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Good Governance, Trade and Agglomeration

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  • Candau, Fabien
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    Abstract

    We develop a model for developing countries that investigates the factors behind agglomeration of activities in urban giants. Firstly we show that relatively easier market access to external demand provided by the urban giant tends to attract entrepreneurs to this place. Secondly we find that the attractive power of the urban giant can be linked to a lack of democracy. Indeed we demonstrate that democracy acts as a dispersive force in the sense that by reversing the cost of living effect, it allows to reduce the spatial inequality and then the tendency of agglomeration. Lastly we analyse how the funds embezzled by a bad government vary according to internal and external trade liberalisation. We show that a decrease in the disadvantage of the periphery to trade with the external market can limit the funds embezzled by a Leviathan.

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    Bibliographic Info

    Paper provided by University Library of Munich, Germany in its series MPRA Paper with number 2353.

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    Date of creation: 31 May 2006
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    Handle: RePEc:pra:mprapa:2353

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    Keywords: Economic geography; Cities; Trade; Corruption;

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    1. Charlot, Sylvie & Gaigne, Carl & Robert-Nicoud, Frederic & Thisse, Jacques-Francois, 2006. "Agglomeration and welfare: The core-periphery model in the light of Bentham, Kaldor, and Rawls," Journal of Public Economics, Elsevier, vol. 90(1-2), pages 325-347, January.
    2. Paluzie i Hernandez, Elisenda, 1999. "Trade policy and regional inequalities," ERSA conference papers ersa99pa231, European Regional Science Association.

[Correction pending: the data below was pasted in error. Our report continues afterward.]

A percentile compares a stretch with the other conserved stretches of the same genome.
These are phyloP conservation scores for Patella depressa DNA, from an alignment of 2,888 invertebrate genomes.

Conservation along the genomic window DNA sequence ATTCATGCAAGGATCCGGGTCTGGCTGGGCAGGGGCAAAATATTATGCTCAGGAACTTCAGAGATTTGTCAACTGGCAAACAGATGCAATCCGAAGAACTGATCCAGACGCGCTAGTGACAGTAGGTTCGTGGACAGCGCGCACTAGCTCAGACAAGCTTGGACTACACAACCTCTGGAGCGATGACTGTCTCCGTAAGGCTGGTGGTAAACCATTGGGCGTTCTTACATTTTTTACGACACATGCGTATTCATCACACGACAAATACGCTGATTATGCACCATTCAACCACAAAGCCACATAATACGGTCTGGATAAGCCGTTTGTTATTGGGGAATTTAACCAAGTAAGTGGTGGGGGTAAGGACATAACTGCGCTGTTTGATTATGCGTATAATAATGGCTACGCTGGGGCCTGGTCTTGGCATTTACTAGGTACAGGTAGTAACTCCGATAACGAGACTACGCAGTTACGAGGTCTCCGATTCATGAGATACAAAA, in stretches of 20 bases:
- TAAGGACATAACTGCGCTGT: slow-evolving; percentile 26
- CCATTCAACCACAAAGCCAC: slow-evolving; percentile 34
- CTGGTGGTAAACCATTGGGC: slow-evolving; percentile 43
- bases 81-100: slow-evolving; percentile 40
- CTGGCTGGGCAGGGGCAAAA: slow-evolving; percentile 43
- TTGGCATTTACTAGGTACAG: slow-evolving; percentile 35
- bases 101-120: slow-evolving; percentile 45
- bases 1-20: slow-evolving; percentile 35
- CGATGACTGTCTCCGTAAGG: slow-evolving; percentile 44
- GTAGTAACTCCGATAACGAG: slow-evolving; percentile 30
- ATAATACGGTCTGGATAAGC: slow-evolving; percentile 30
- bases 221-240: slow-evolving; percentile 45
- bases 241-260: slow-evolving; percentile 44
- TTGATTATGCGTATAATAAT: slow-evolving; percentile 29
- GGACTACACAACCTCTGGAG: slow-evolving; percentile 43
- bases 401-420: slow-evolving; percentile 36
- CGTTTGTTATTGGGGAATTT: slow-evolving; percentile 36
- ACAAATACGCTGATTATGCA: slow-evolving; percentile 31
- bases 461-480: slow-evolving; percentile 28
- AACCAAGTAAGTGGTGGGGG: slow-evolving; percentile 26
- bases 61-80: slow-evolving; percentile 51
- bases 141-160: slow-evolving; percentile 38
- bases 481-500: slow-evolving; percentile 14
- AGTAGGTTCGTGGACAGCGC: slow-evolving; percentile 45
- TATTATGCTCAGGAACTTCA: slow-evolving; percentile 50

3. Tabuchi, Takatoshi, 1998. "Urban Agglomeration and Dispersion: A Synthesis of Alonso and Krugman," Journal of Urban Economics, Elsevier, vol. 44(3), pages 333-351, November.
    4. Crozet, Matthieu & Koenig Soubeyran, Pamina, 2004. "EU enlargement and the internal geography of countries," Journal of Comparative Economics, Elsevier, vol. 32(2), pages 265-279, June.
    5. Murata, Yasusada & Thisse, Jacques-François, 2005. "A Simple Model of Economic Geography à la Helpman-Tabuchi," CEPR Discussion Papers 4936, C.E.P.R. Discussion Papers.
    6. Ades, Alberto F & Glaeser, Edward L, 1995. "Trade and Circuses: Explaining Urban Giants," The Quarterly Journal of Economics, MIT Press, vol. 110(1), pages 195-227, February.
    7. Mauro, Paolo, 1995. "Corruption and Growth," The Quarterly Journal of Economics, MIT Press, vol. 110(3), pages 681-712, August.
    8. Forslid, Rikard & Haaland, Jan I. & Ulltveit-Moe, Karen-Helene, 1999. "A U-Shaped Europe? A Simulation Study of Industrial Location," CEPR Discussion Papers 2247, C.E.P.R. Discussion Papers.
    9. Raul Livas Elizondo & Paul Krugman, 1992. "Trade Policy and the Third World Metropolis," NBER Working Papers 4238, National Bureau of Economic Research, Inc.
    10. Paul Krugman, 1990. "Increasing Returns and Economic Geography," NBER Working Papers 3275, National Bureau of Economic Research, Inc.
    11. Rikard Forslid & Gianmarco I.P. Ottaviano, 2003. "An analytically solvable core-periphery model," Journal of Economic Geography, Oxford University Press, vol. 3(3), pages 229-240, July.
    12. repec:hal:cesptp:halshs-00096285 is not listed on IDEAS
    13. Marius Brülhart & Matthieu Crozet & Pamina Koenig, 2004. "Enlargement and the EU Periphery: The Impact of Changing Market Potential," The World Economy, Wiley Blackwell, vol. 27(6), pages 853-875, 06.
    14. Author-Name: Jeffrey D. Sachs & John W. McArthur & Guido Schmidt-Traub & Margaret Kruk & Chandrika Bahadur & Michael Faye & Gordon McCord, 2004. "Ending Africa's Poverty Trap," Brookings Papers on Economic Activity, Economic Studies Program, The Brookings Institution, vol. 35(1), pages 117-240.
    15. Erwin Tiongson & Hamid Reza Davoodi & Sanjeev Gupta, 2000. "Corruption and the Provision of Health Care and Education Services," IMF Working Papers 00/116, International Monetary Fund.
    16. Mauro, Paolo, 1998. "Corruption and the composition of government expenditure," Journal of Public Economics, Elsevier, vol. 69(2), pages 263-279, June.
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